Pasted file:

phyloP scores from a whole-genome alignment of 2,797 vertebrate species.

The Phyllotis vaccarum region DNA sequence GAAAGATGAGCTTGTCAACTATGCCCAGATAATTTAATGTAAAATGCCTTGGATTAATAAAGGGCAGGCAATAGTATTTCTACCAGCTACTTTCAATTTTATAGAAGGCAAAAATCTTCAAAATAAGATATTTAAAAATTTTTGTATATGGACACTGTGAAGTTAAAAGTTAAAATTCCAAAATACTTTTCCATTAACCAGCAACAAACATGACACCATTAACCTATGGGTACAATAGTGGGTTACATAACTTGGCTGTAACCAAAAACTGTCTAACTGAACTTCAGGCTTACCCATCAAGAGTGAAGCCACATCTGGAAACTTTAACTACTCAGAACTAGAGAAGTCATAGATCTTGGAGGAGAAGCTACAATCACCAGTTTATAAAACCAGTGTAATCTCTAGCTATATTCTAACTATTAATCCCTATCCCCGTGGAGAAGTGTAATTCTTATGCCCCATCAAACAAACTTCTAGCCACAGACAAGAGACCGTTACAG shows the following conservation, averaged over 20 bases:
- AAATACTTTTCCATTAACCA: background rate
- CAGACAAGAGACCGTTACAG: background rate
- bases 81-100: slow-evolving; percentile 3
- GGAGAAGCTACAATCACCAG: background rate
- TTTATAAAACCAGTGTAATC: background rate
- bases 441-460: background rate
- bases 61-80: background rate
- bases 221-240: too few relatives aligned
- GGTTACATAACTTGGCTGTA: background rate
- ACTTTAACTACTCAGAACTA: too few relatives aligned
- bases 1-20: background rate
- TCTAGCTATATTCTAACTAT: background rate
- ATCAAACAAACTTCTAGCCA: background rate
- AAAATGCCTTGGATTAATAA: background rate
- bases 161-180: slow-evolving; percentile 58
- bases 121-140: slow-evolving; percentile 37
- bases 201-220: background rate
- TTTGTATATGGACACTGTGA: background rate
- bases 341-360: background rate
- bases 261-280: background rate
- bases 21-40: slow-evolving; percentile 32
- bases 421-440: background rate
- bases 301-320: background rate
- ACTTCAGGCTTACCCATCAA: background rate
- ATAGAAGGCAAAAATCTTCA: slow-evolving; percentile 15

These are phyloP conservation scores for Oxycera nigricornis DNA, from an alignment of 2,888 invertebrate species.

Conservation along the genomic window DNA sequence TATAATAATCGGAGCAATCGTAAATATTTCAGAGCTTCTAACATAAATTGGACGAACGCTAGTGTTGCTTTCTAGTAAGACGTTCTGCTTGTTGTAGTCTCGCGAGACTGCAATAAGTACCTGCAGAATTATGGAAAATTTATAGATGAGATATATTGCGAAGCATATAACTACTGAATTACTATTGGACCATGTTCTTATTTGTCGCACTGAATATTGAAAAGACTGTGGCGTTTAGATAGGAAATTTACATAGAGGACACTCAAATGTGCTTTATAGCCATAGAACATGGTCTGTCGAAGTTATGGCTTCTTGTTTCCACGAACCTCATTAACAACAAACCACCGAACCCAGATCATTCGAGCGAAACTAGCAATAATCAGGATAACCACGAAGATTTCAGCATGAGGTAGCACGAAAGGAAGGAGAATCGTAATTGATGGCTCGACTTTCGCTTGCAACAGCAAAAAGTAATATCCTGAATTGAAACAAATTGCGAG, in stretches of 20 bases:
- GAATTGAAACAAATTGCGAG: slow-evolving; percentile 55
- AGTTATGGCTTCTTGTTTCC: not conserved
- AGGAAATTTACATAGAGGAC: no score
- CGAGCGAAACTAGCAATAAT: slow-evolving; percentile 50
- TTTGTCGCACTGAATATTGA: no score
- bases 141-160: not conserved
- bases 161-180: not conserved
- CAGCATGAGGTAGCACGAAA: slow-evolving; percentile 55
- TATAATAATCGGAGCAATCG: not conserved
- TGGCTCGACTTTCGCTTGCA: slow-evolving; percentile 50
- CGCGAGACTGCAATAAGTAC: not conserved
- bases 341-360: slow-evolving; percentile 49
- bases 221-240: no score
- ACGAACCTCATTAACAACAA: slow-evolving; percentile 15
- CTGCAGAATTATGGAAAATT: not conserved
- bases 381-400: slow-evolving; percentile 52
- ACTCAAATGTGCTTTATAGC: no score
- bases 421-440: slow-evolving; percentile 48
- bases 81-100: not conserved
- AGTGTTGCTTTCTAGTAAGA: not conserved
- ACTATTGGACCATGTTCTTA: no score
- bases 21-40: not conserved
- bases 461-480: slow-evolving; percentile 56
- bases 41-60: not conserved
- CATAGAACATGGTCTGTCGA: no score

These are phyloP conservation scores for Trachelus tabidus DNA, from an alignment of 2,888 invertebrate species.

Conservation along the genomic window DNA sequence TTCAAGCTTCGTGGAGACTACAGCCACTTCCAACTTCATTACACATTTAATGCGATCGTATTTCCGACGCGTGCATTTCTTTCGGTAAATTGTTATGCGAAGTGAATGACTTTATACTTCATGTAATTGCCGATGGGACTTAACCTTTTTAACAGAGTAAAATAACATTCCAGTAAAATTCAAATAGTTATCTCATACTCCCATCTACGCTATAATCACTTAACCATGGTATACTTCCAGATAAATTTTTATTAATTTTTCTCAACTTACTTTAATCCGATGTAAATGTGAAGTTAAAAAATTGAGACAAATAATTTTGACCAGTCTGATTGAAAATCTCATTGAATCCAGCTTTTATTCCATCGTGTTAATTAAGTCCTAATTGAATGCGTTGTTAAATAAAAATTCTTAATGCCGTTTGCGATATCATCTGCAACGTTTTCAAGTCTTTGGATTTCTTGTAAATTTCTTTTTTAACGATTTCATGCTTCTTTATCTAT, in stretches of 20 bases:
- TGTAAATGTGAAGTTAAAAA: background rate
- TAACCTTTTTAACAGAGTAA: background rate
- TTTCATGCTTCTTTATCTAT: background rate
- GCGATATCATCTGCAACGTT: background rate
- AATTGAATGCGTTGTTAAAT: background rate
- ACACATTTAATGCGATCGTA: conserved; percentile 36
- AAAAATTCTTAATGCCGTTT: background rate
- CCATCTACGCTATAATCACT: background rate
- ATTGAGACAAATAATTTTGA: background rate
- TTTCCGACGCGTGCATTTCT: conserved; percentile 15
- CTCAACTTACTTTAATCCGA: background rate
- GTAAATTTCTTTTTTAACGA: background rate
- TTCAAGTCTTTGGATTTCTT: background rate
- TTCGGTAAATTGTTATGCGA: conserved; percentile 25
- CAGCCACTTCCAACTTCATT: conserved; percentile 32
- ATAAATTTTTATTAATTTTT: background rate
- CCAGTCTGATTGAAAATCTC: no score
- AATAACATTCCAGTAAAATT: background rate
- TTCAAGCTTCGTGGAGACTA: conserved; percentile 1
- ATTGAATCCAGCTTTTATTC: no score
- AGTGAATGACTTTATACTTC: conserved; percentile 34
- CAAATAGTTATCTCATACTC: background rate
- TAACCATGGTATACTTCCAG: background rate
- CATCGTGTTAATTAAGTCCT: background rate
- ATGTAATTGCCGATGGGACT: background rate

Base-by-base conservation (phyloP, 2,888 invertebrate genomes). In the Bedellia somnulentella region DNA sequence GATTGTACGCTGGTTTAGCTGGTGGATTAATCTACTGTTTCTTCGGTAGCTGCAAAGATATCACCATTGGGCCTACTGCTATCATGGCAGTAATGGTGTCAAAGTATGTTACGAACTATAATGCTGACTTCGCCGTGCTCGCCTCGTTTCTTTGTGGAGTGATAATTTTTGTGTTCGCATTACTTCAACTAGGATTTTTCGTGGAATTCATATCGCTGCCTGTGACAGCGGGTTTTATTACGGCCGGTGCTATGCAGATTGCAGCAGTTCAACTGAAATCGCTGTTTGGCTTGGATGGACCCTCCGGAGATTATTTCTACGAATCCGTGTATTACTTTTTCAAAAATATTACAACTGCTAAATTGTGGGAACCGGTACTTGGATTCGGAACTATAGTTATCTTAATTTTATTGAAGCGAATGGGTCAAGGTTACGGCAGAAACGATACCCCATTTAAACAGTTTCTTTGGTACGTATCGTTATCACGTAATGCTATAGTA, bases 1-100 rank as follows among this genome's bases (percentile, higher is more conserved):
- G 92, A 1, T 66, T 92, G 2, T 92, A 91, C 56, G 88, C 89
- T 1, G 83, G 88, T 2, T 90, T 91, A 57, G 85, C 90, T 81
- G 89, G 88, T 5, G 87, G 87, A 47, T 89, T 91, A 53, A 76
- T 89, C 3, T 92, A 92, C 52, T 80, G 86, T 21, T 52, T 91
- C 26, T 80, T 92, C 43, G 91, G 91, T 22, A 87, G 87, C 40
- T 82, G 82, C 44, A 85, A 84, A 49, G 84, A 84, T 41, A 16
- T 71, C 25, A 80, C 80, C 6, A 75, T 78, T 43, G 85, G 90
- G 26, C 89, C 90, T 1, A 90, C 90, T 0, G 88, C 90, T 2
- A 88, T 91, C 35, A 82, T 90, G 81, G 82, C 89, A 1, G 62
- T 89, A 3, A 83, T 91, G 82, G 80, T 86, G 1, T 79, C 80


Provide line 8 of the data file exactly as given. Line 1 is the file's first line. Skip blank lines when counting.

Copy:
- bases 441-460: background rate